Rarity: Common

    Top Symptoms: fatigue, depressed mood, headache, anxiety, irritability

    Symptoms that always occur with depression: depressed mood

    Urgency: Primary care doctor

    Mild chronic depression (dysthymia)

    Mild chronic depression is also called dysthymia, dysthymic disorder, or persistent depressive disorder. It is a long-term, low-grade depression that may last for years and periodically swings from mild to severe, but never really lifts.

    The cause of is not certain. Heredity and brain chemistry may make it more difficult to cope with stressful life events. Dysthymia often begins early in life and may appear in childhood, especially among those with other mental health disorders.

    Symptoms include feeling hopeless and inadequate; loss of interest in normal activities; trouble sleeping; irritability; and difficulty relating to others.

    Long-term depression can seriously affect anyone's quality of life. If there is talk of suicide, it should be considered a medical emergency. Take the patient to the emergency room or call 9-1-1.

    Diagnosis is made through physical examination and blood testing to rule out any physical cause, and through psychological evaluation.

    Treatment involves antidepressant medication and «talk therapy,» as well as help with life management and coping skills.

    Rarity: Uncommon

    Top Symptoms: fatigue, depressed mood, irritability, difficulty concentrating, impaired social or occupational functioning

    Symptoms that always occur with mild chronic depression (dysthymia): depressed mood

    Symptoms that never occur with mild chronic depression (dysthymia): severe sadness

    Urgency: Primary care doctor

    Premenstrual dysphoric disorder

    Premenstrual dysphoric disorder (PMDD) describes a set of severe, debilitating symptoms that appear seven to ten days before a woman's menstrual period begins.

    It may be caused by an abnormal reaction to the natural female hormone changes, creating a deficiency in the mood-regulating brain chemical serotonin.

    Risk factors include a personal or family history of PMDD, postpartum depression, and/or general depression, as well as cigarette smoking.

    Physical symptoms include headaches, abdominal pain and bloating, back pain, and breast tenderness. Psychological symptoms include severe depression, anxiety, and irritability.

    Because symptoms tend to get worse over time, medical help should be sought so that quality of life can be improved.

    If symptoms persist for a year or more, a diagnosis of PMDD may be made.

    Treatment includes improving the diet, adding vitamin and mineral supplements, and getting regular exercise.

    Birth control pills to regulate the menstrual cycle may be prescribed, along with anti-inflammatory medicines such as ibuprofen. Antidepressants in the selective serotonin reuptake inhibitor class (SSRI) are helpful in some cases.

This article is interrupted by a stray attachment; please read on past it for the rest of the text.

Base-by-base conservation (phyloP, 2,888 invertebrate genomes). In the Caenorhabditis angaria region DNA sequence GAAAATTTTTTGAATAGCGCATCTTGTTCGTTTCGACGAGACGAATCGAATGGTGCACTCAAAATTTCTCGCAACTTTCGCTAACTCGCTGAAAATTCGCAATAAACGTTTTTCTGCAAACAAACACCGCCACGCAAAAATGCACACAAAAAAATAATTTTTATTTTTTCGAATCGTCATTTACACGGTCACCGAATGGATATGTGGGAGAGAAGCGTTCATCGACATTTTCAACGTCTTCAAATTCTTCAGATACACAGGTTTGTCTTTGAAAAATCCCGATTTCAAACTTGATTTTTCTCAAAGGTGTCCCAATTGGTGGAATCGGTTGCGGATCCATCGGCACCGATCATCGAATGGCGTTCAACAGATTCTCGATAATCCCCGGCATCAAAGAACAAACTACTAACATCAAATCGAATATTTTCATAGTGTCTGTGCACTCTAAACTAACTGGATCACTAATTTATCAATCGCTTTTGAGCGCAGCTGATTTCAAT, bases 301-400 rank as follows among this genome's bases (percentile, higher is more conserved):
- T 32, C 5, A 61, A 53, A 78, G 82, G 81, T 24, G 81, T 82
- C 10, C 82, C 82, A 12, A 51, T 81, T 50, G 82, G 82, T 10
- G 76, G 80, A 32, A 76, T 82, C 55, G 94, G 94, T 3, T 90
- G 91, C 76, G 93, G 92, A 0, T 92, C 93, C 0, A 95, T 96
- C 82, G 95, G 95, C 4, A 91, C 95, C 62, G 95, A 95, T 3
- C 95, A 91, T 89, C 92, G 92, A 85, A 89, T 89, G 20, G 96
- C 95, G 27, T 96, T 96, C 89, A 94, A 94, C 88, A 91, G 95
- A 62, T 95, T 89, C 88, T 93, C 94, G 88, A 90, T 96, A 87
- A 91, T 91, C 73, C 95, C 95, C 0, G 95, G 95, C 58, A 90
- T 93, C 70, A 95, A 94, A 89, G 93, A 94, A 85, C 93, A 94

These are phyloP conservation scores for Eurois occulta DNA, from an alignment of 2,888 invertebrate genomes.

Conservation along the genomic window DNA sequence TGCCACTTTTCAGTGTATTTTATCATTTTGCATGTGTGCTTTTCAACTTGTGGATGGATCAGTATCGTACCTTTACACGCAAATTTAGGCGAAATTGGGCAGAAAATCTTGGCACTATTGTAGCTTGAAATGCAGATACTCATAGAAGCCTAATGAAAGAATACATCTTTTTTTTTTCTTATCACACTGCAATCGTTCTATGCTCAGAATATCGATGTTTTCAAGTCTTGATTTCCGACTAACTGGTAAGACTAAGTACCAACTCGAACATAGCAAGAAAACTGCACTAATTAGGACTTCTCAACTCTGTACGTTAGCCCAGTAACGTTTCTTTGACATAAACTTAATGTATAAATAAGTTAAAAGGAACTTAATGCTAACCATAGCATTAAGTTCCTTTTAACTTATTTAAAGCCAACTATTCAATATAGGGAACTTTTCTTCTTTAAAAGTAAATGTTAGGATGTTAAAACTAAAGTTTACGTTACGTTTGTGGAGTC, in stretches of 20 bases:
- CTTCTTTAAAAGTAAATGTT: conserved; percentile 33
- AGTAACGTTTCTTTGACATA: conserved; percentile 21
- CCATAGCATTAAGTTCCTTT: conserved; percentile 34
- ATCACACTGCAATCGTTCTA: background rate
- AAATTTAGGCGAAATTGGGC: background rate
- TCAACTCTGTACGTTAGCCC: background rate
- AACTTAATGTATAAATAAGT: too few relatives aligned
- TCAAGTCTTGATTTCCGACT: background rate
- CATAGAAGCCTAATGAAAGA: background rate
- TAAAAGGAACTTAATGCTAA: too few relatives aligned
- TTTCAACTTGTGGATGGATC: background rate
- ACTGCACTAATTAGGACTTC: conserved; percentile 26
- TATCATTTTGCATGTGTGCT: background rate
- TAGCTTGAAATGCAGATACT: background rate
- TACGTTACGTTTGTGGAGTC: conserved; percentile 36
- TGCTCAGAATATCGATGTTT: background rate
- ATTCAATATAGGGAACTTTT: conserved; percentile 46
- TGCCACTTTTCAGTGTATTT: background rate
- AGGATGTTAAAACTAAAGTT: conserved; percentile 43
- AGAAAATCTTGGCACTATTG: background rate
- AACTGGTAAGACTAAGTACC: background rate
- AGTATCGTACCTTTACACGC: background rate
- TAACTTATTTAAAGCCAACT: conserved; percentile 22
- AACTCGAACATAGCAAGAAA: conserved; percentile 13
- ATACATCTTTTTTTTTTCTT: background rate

Rarity: Common

    Top Symptoms: fatigue, stomach bloating, anxiety, depressed mood, abdominal cramps (stomach cramps)

    Symptoms that always occur with premenstrual dysphoric disorder:impaired social or occupational functioning, symptoms of depression, anxiety and emotional lability

    Symptoms that never occur with premenstrual dysphoric disorder:constant sadness, disapearance of periods for over a year

    Urgency: Primary care doctor

    Post-concussion syndrome

    Post-concussion syndrome is a set of symptoms that can occur after a head injury. A concussion is a mild traumatic brain injury that involves confusion and memory loss, with or without a loss of consciousness. Post-concussion syndrome typically occurs after concuss…

    Seasonal affective disorder

    Seasonal affective disorder is mood disorder marked by seasonal onset. While summertime sadness is possible, the vast majority of seasonal affective disorder begins in the winter and resolves by summer.

    Rarity: Rare

    Top Symptoms: fatigue, loss of appetite, difficulty concentrating, weight gain, sleep disturbance

    Urgency: Primary care doctor

    Insomnia disorder

    Insomnia disorder is a short-term or chronic condition whereby individuals have difficulty

    sleeping. Other common symptoms include fatigue, difficulty with concentration, social

    dysfunction, reduced motivation, and behavioral changes. The short-term form of

    the condition is usually …

    Obstructive sleep apnea

    Obstructive sleep apnea (OSA) is a relatively common condition, especially in obese adults. It refers to obstruction (blockage) of the airway during sleep. This obstruction is usually caused by the back of the tongue and the muscles of the palate relaxing and falling …

    Источник: https://www.buoyhealth.com/learn/irritability